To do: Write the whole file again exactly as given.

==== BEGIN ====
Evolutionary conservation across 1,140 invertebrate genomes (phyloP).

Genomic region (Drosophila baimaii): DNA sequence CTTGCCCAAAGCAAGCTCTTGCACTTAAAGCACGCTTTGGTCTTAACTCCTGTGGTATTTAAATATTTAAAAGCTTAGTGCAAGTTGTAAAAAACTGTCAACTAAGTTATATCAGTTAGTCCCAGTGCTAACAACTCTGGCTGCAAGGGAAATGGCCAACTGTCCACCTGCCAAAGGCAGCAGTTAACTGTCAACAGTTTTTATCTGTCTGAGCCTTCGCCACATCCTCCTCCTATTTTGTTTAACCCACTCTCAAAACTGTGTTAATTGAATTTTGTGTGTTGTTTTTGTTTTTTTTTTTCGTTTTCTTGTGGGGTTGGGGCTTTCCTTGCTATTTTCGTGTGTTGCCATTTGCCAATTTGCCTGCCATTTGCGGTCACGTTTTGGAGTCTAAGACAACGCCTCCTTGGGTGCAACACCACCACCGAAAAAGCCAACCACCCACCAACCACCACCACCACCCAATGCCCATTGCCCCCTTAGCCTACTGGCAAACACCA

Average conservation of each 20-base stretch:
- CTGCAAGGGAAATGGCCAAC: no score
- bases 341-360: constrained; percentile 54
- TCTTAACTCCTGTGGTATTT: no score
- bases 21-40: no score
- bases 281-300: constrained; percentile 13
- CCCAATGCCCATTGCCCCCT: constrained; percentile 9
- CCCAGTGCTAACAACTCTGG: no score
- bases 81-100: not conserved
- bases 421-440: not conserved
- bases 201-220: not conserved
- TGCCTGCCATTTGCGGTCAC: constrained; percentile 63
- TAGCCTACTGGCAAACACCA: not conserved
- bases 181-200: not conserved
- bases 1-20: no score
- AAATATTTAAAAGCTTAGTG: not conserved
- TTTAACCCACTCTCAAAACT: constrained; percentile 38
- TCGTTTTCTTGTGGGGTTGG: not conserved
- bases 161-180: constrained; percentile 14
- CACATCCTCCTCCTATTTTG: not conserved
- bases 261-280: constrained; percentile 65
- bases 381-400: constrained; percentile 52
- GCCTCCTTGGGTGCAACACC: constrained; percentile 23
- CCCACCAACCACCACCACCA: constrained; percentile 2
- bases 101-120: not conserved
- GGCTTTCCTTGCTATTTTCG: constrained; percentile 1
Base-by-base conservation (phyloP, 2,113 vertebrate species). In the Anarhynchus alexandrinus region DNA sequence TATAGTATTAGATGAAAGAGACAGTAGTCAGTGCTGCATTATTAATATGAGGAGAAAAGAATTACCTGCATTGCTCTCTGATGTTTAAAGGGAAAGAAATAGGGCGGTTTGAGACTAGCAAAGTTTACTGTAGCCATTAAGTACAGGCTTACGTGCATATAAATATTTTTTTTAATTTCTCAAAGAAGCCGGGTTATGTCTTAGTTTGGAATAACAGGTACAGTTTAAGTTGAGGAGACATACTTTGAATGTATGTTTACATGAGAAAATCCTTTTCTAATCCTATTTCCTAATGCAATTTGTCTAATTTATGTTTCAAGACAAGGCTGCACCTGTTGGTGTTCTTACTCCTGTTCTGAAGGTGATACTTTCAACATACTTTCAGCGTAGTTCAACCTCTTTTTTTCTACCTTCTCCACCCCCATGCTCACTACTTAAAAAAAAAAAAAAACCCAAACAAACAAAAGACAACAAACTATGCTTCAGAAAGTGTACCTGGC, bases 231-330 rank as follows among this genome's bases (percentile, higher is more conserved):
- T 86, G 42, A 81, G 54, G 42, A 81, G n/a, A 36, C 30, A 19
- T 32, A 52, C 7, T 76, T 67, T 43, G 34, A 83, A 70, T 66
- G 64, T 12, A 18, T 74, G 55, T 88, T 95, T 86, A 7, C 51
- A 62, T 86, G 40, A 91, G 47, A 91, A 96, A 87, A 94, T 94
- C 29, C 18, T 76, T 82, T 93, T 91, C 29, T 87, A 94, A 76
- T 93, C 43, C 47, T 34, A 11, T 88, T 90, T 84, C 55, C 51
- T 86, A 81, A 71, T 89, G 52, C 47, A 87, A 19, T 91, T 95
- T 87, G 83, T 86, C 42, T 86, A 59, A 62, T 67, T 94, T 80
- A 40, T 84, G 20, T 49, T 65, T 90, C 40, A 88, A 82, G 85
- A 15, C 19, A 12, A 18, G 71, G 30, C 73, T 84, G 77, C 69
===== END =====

Evolutionary conservation across 1,140 invertebrate genomes (phyloP).

Genomic region (Drosophila baimaii): DNA sequence CTTGCCCAAAGCAAGCTCTTGCACTTAAAGCACGCTTTGGTCTTAACTCCTGTGGTATTTAAATATTTAAAAGCTTAGTGCAAGTTGTAAAAAACTGTCAACTAAGTTATATCAGTTAGTCCCAGTGCTAACAACTCTGGCTGCAAGGGAAATGGCCAACTGTCCACCTGCCAAAGGCAGCAGTTAACTGTCAACAGTTTTTATCTGTCTGAGCCTTCGCCACATCCTCCTCCTATTTTGTTTAACCCACTCTCAAAACTGTGTTAATTGAATTTTGTGTGTTGTTTTTGTTTTTTTTTTTCGTTTTCTTGTGGGGTTGGGGCTTTCCTTGCTATTTTCGTGTGTTGCCATTTGCCAATTTGCCTGCCATTTGCGGTCACGTTTTGGAGTCTAAGACAACGCCTCCTTGGGTGCAACACCACCACCGAAAAAGCCAACCACCCACCAACCACCACCACCACCCAATGCCCATTGCCCCCTTAGCCTACTGGCAAACACCA

Average conservation of each 20-base stretch:
- CTGCAAGGGAAATGGCCAAC: no score
- bases 341-360: constrained; percentile 54
- TCTTAACTCCTGTGGTATTT: no score
- bases 21-40: no score
- bases 281-300: constrained; percentile 13
- CCCAATGCCCATTGCCCCCT: constrained; percentile 9
- CCCAGTGCTAACAACTCTGG: no score
- bases 81-100: not conserved
- bases 421-440: not conserved
- bases 201-220: not conserved
- TGCCTGCCATTTGCGGTCAC: constrained; percentile 63
- TAGCCTACTGGCAAACACCA: not conserved
- bases 181-200: not conserved
- bases 1-20: no score
- AAATATTTAAAAGCTTAGTG: not conserved
- TTTAACCCACTCTCAAAACT: constrained; percentile 38
- TCGTTTTCTTGTGGGGTTGG: not conserved
- bases 161-180: constrained; percentile 14
- CACATCCTCCTCCTATTTTG: not conserved
- bases 261-280: constrained; percentile 65
- bases 381-400: constrained; percentile 52
- GCCTCCTTGGGTGCAACACC: constrained; percentile 23
- CCCACCAACCACCACCACCA: constrained; percentile 2
- bases 101-120: not conserved
- GGCTTTCCTTGCTATTTTCG: constrained; percentile 1
Base-by-base conservation (phyloP, 2,113 vertebrate species). In the Anarhynchus alexandrinus region DNA sequence TATAGTATTAGATGAAAGAGACAGTAGTCAGTGCTGCATTATTAATATGAGGAGAAAAGAATTACCTGCATTGCTCTCTGATGTTTAAAGGGAAAGAAATAGGGCGGTTTGAGACTAGCAAAGTTTACTGTAGCCATTAAGTACAGGCTTACGTGCATATAAATATTTTTTTTAATTTCTCAAAGAAGCCGGGTTATGTCTTAGTTTGGAATAACAGGTACAGTTTAAGTTGAGGAGACATACTTTGAATGTATGTTTACATGAGAAAATCCTTTTCTAATCCTATTTCCTAATGCAATTTGTCTAATTTATGTTTCAAGACAAGGCTGCACCTGTTGGTGTTCTTACTCCTGTTCTGAAGGTGATACTTTCAACATACTTTCAGCGTAGTTCAACCTCTTTTTTTCTACCTTCTCCACCCCCATGCTCACTACTTAAAAAAAAAAAAAAACCCAAACAAACAAAAGACAACAAACTATGCTTCAGAAAGTGTACCTGGC, bases 231-330 rank as follows among this genome's bases (percentile, higher is more conserved):
- T 86, G 42, A 81, G 54, G 42, A 81, G n/a, A 36, C 30, A 19
- T 32, A 52, C 7, T 76, T 67, T 43, G 34, A 83, A 70, T 66
- G 64, T 12, A 18, T 74, G 55, T 88, T 95, T 86, A 7, C 51
- A 62, T 86, G 40, A 91, G 47, A 91, A 96, A 87, A 94, T 94
- C 29, C 18, T 76, T 82, T 93, T 91, C 29, T 87, A 94, A 76
- T 93, C 43, C 47, T 34, A 11, T 88, T 90, T 84, C 55, C 51
- T 86, A 81, A 71, T 89, G 52, C 47, A 87, A 19, T 91, T 95
- T 87, G 83, T 86, C 42, T 86, A 59, A 62, T 67, T 94, T 80
- A 40, T 84, G 20, T 49, T 65, T 90, C 40, A 88, A 82, G 85
- A 15, C 19, A 12, A 18, G 71, G 30, C 73, T 84, G 77, C 69